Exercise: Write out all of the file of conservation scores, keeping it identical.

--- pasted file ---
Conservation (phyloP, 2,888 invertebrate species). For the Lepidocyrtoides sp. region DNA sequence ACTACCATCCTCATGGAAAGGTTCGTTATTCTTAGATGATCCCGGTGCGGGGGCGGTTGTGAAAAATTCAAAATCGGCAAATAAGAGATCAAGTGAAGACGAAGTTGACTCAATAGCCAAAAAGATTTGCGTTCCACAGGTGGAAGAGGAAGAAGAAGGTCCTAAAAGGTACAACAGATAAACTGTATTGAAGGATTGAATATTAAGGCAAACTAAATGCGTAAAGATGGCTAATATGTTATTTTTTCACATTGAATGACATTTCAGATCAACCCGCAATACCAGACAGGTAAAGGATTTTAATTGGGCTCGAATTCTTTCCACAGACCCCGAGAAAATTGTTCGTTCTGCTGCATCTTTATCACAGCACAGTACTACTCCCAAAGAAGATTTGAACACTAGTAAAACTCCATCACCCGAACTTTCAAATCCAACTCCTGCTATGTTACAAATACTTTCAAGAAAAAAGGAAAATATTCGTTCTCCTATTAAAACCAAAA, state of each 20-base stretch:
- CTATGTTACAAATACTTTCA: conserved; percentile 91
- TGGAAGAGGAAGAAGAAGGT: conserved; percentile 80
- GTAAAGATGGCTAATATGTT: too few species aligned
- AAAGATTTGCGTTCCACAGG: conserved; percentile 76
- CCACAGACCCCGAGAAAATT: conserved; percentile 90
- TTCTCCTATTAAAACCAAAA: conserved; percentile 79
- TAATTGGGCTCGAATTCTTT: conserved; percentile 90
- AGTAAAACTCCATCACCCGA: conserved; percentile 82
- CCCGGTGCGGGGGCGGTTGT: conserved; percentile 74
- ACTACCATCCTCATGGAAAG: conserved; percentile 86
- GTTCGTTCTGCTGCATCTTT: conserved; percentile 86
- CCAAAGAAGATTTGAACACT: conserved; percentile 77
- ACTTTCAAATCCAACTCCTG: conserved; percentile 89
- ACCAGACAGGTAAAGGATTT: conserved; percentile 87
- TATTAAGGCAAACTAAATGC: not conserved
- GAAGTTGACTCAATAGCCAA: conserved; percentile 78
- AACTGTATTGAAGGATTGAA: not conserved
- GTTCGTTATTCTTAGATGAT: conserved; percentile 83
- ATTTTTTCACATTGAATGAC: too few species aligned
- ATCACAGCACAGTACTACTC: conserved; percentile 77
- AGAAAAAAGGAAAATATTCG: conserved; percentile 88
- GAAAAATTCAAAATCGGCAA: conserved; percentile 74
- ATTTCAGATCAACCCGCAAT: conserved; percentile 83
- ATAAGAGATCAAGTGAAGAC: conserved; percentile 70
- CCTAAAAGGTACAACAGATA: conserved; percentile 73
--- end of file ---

Conservation (phyloP, 2,888 invertebrate species). For the Lepidocyrtoides sp. region DNA sequence ACTACCATCCTCATGGAAAGGTTCGTTATTCTTAGATGATCCCGGTGCGGGGGCGGTTGTGAAAAATTCAAAATCGGCAAATAAGAGATCAAGTGAAGACGAAGTTGACTCAATAGCCAAAAAGATTTGCGTTCCACAGGTGGAAGAGGAAGAAGAAGGTCCTAAAAGGTACAACAGATAAACTGTATTGAAGGATTGAATATTAAGGCAAACTAAATGCGTAAAGATGGCTAATATGTTATTTTTTCACATTGAATGACATTTCAGATCAACCCGCAATACCAGACAGGTAAAGGATTTTAATTGGGCTCGAATTCTTTCCACAGACCCCGAGAAAATTGTTCGTTCTGCTGCATCTTTATCACAGCACAGTACTACTCCCAAAGAAGATTTGAACACTAGTAAAACTCCATCACCCGAACTTTCAAATCCAACTCCTGCTATGTTACAAATACTTTCAAGAAAAAAGGAAAATATTCGTTCTCCTATTAAAACCAAAA, state of each 20-base stretch:
- CTATGTTACAAATACTTTCA: conserved; percentile 91
- TGGAAGAGGAAGAAGAAGGT: conserved; percentile 80
- GTAAAGATGGCTAATATGTT: too few species aligned
- AAAGATTTGCGTTCCACAGG: conserved; percentile 76
- CCACAGACCCCGAGAAAATT: conserved; percentile 90
- TTCTCCTATTAAAACCAAAA: conserved; percentile 79
- TAATTGGGCTCGAATTCTTT: conserved; percentile 90
- AGTAAAACTCCATCACCCGA: conserved; percentile 82
- CCCGGTGCGGGGGCGGTTGT: conserved; percentile 74
- ACTACCATCCTCATGGAAAG: conserved; percentile 86
- GTTCGTTCTGCTGCATCTTT: conserved; percentile 86
- CCAAAGAAGATTTGAACACT: conserved; percentile 77
- ACTTTCAAATCCAACTCCTG: conserved; percentile 89
- ACCAGACAGGTAAAGGATTT: conserved; percentile 87
- TATTAAGGCAAACTAAATGC: not conserved
- GAAGTTGACTCAATAGCCAA: conserved; percentile 78
- AACTGTATTGAAGGATTGAA: not conserved
- GTTCGTTATTCTTAGATGAT: conserved; percentile 83
- ATTTTTTCACATTGAATGAC: too few species aligned
- ATCACAGCACAGTACTACTC: conserved; percentile 77
- AGAAAAAAGGAAAATATTCG: conserved; percentile 88
- GAAAAATTCAAAATCGGCAA: conserved; percentile 74
- ATTTCAGATCAACCCGCAAT: conserved; percentile 83
- ATAAGAGATCAAGTGAAGAC: conserved; percentile 70
- CCTAAAAGGTACAACAGATA: conserved; percentile 73